Bridging the Information Divide

By/
Jadyn Howard
A Photo of the Equally Informed Newsletter: Sacred Spaces Edition

In Philadelphia, there is an Information Divide between news and those who have access to it, and the Digital Divide contributes to that. 


First, what is the Information Divide?


The Information Divide is when communities lack equal and comprehensive access to information and resources that support them in making informed decisions.

When the information divide stems from the media it can look like communities not having a local news source that’s credible and reliable. Without local news and diverse coverage, residents aren’t provided with the knowledge to make informed decisions about politics that impact them directly. 

All national issues, such as gun control, healthcare, education, and more, are the same issues compacted into our Philadelphia neighborhoods. So, it’s important for people to be aware of what decisions local governments and authorities may be making on their behalf without their knowledge.


So, what is the Digital Divide, and how does it play a role in the Information Divide?


The Digital Divide is the gap between those with access to the internet and modern communication devices and those without. With the majority of our information today coming from online sources, those who do not have access digitally are left in the dark. This Digital Divide is a challenge in Philadelphia, with nearly 20% of our city’s residents not having reliable internet access. 

The Digital Divide contributes to the Information Divide when residents are not able to access digital news sources to keep them informed and connected to a wide range of information and resources that help them enhance their lives.

How is Resolve helping bridge the Information Divide?

Initiatives like Equally Informed Philly and Philly Documenters, as well as hyperlocal newsroom Germantown Info Hub actively work to promote a cycle of communication to bridge the information divide. 

Our Equal Info Text Line is a free question-and-answer service that provides “bite-sized” news reporting and verified resources in English and Spanish on information that directly impacts the community. Our text line is managed by real people who are proximate to the communities they serve and work to ensure that everyone is getting the information they need.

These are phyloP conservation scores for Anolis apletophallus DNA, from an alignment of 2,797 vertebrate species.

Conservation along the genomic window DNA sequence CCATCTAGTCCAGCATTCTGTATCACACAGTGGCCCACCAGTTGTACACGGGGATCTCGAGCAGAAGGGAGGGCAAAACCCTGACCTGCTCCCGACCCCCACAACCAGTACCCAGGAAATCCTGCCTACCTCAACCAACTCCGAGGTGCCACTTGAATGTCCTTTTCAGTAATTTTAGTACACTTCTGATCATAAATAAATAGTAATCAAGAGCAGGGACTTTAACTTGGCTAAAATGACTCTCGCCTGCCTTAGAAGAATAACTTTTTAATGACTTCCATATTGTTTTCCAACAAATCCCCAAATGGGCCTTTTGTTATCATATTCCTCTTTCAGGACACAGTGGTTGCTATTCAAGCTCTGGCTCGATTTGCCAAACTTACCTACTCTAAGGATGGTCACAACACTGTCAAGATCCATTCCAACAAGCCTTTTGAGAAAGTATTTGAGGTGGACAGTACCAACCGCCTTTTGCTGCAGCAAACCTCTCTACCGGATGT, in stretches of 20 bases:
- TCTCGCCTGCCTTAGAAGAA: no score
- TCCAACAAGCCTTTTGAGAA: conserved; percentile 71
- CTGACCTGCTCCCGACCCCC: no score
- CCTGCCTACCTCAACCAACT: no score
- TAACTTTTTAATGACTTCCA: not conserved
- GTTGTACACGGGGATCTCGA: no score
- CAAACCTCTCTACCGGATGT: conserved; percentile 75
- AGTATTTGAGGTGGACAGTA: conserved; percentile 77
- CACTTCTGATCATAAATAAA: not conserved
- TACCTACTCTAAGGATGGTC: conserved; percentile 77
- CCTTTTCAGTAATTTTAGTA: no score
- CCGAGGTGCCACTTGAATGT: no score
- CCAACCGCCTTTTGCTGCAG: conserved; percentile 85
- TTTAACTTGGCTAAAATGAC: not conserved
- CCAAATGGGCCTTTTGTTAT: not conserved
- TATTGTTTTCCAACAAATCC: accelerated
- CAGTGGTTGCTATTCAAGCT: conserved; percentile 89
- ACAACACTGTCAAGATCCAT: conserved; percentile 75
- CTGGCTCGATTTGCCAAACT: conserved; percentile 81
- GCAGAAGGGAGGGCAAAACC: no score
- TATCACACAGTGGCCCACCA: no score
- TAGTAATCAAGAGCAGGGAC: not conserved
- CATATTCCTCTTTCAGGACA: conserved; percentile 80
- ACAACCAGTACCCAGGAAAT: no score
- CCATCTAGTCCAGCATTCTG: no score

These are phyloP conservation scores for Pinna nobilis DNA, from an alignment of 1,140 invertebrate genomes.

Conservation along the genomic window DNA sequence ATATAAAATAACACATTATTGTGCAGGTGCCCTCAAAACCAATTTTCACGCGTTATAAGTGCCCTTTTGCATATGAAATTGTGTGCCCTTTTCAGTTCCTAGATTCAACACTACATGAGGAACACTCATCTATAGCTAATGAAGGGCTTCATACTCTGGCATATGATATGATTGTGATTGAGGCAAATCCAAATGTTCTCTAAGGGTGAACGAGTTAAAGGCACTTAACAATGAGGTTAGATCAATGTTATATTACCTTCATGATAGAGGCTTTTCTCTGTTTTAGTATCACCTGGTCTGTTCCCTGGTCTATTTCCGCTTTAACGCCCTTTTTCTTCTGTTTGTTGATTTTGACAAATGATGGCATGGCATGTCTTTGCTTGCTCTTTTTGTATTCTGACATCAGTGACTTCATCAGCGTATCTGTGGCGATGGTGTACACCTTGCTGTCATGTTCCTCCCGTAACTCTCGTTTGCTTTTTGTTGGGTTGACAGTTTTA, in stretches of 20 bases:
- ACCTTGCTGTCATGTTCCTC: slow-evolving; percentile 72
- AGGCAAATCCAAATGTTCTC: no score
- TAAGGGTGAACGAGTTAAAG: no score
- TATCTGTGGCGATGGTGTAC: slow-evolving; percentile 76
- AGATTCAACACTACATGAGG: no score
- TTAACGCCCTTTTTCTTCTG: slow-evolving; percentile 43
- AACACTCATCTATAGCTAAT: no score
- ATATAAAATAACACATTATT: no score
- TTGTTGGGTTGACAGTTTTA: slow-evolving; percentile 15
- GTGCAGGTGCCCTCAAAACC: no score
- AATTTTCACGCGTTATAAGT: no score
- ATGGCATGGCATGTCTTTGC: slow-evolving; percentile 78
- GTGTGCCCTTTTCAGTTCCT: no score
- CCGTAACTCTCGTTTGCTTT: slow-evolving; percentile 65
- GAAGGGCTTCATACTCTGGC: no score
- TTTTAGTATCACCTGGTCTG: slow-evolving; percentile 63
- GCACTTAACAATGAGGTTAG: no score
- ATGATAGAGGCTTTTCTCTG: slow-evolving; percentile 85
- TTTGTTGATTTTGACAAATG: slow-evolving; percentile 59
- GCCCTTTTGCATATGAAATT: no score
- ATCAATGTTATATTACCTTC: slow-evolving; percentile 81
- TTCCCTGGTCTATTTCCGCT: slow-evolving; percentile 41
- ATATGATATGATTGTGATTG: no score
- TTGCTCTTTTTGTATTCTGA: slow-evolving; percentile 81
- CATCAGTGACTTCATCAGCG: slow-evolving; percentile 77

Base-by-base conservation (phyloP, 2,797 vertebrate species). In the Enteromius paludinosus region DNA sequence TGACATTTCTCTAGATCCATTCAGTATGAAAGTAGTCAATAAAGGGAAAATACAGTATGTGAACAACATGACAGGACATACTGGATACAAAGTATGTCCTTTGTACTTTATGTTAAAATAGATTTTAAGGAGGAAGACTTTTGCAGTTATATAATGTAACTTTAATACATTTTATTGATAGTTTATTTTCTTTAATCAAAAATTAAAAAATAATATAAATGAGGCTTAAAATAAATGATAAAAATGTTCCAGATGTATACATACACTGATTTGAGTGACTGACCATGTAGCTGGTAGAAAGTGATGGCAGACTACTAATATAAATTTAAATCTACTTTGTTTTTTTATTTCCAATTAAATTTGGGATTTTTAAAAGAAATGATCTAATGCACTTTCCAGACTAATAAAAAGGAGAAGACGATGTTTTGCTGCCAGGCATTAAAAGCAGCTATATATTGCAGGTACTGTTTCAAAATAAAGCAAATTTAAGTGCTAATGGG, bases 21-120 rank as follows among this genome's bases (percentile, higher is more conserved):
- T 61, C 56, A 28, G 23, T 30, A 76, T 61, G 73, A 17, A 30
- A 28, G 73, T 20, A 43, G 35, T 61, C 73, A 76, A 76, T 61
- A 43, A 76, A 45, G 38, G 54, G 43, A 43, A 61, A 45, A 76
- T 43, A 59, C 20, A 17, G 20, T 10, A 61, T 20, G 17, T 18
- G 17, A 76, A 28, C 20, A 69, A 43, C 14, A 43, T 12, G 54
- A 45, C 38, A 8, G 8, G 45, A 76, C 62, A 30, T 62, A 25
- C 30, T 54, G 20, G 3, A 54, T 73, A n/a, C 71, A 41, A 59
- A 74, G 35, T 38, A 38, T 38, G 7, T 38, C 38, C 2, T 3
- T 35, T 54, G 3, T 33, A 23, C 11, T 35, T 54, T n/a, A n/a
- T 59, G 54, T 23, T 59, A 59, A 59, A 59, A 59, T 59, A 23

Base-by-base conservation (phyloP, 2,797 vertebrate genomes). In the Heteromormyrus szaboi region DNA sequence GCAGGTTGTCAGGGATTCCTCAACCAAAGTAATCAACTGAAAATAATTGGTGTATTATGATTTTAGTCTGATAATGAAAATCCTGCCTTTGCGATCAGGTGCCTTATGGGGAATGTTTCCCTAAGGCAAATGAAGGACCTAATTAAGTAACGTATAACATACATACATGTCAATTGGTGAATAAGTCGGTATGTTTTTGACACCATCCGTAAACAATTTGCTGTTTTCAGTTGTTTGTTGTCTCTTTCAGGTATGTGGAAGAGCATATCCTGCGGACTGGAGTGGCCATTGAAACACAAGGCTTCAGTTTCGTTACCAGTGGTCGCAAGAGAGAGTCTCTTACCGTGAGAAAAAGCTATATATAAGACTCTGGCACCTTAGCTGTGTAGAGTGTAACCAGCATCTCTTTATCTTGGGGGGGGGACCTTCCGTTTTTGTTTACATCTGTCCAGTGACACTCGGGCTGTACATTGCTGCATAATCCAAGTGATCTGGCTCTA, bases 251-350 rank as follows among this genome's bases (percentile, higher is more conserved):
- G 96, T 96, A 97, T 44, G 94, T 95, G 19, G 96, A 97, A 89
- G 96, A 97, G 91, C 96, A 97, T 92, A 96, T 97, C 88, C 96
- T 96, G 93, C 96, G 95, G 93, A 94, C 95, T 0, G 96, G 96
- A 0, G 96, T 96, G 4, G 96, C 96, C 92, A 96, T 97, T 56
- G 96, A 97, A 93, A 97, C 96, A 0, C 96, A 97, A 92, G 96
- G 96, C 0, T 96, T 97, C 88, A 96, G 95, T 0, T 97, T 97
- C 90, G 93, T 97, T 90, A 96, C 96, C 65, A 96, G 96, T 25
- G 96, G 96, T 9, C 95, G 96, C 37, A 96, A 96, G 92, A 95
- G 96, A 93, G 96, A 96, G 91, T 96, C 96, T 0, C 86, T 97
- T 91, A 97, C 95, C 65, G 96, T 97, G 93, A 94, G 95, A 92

The Germantown Info Hub (GIH)  is a community-centered newsroom, practicing engaged journalism and solutions journalism. They share information and stories catering to the residents of Germantown and work to bridge the information divide through storytelling and in-person engagement.  

GIH provides computer literacy resources, such as PA CareerLink, an online toolset to help people navigate Zoom, Google Docs, and other online platforms. For those without access to technology, GIH also offers printed resource guides through the Equally Informed Philly newsletter.

Another example of how GIH’s work helps to bridge the information divide is by informing the community about elections. Taking part in elections is important to make a difference, but informed civic engagement is even more critical. For that to happen, communities need an accessible platform to encourage the necessary conversations and questions. 

An example of how Germantown Info Hub provided this platform is by bringing electoral candidates from the 8th District City Council debate race in front of community members to answer questions directly sourced from them. Through this in-person engagement, GIH encouraged people to be more active and thoughtful in their voting processes, giving them a better understanding of how to address what matters most in their own communities. 

GIH has also written stories outlining best voting practices and rights, and even provided summaries of ballot questions, providing more context and information to strengthen democracy by helping neighbors access voting information.

Philly Documenters bridges the information divide by making public meetings more accessible and transparent to increase civic engagement from residents. They recruit, train, and pay Philadelphians to take notes and attend City Council committee meetings, zoning meetings, and more. The more knowledgeable residents are about the decisions made by their local government, the more they can hold local politicians accountable.  

These initiatives, Equally Informed Philly, Germantown Info Hub, and Philly Documenters, help to bridge the information divide by acting as a link between the people in the community and the resources they need. This work not only provides people with the information they need to make informed decisions about their own lives but empowers entire communities as a collective.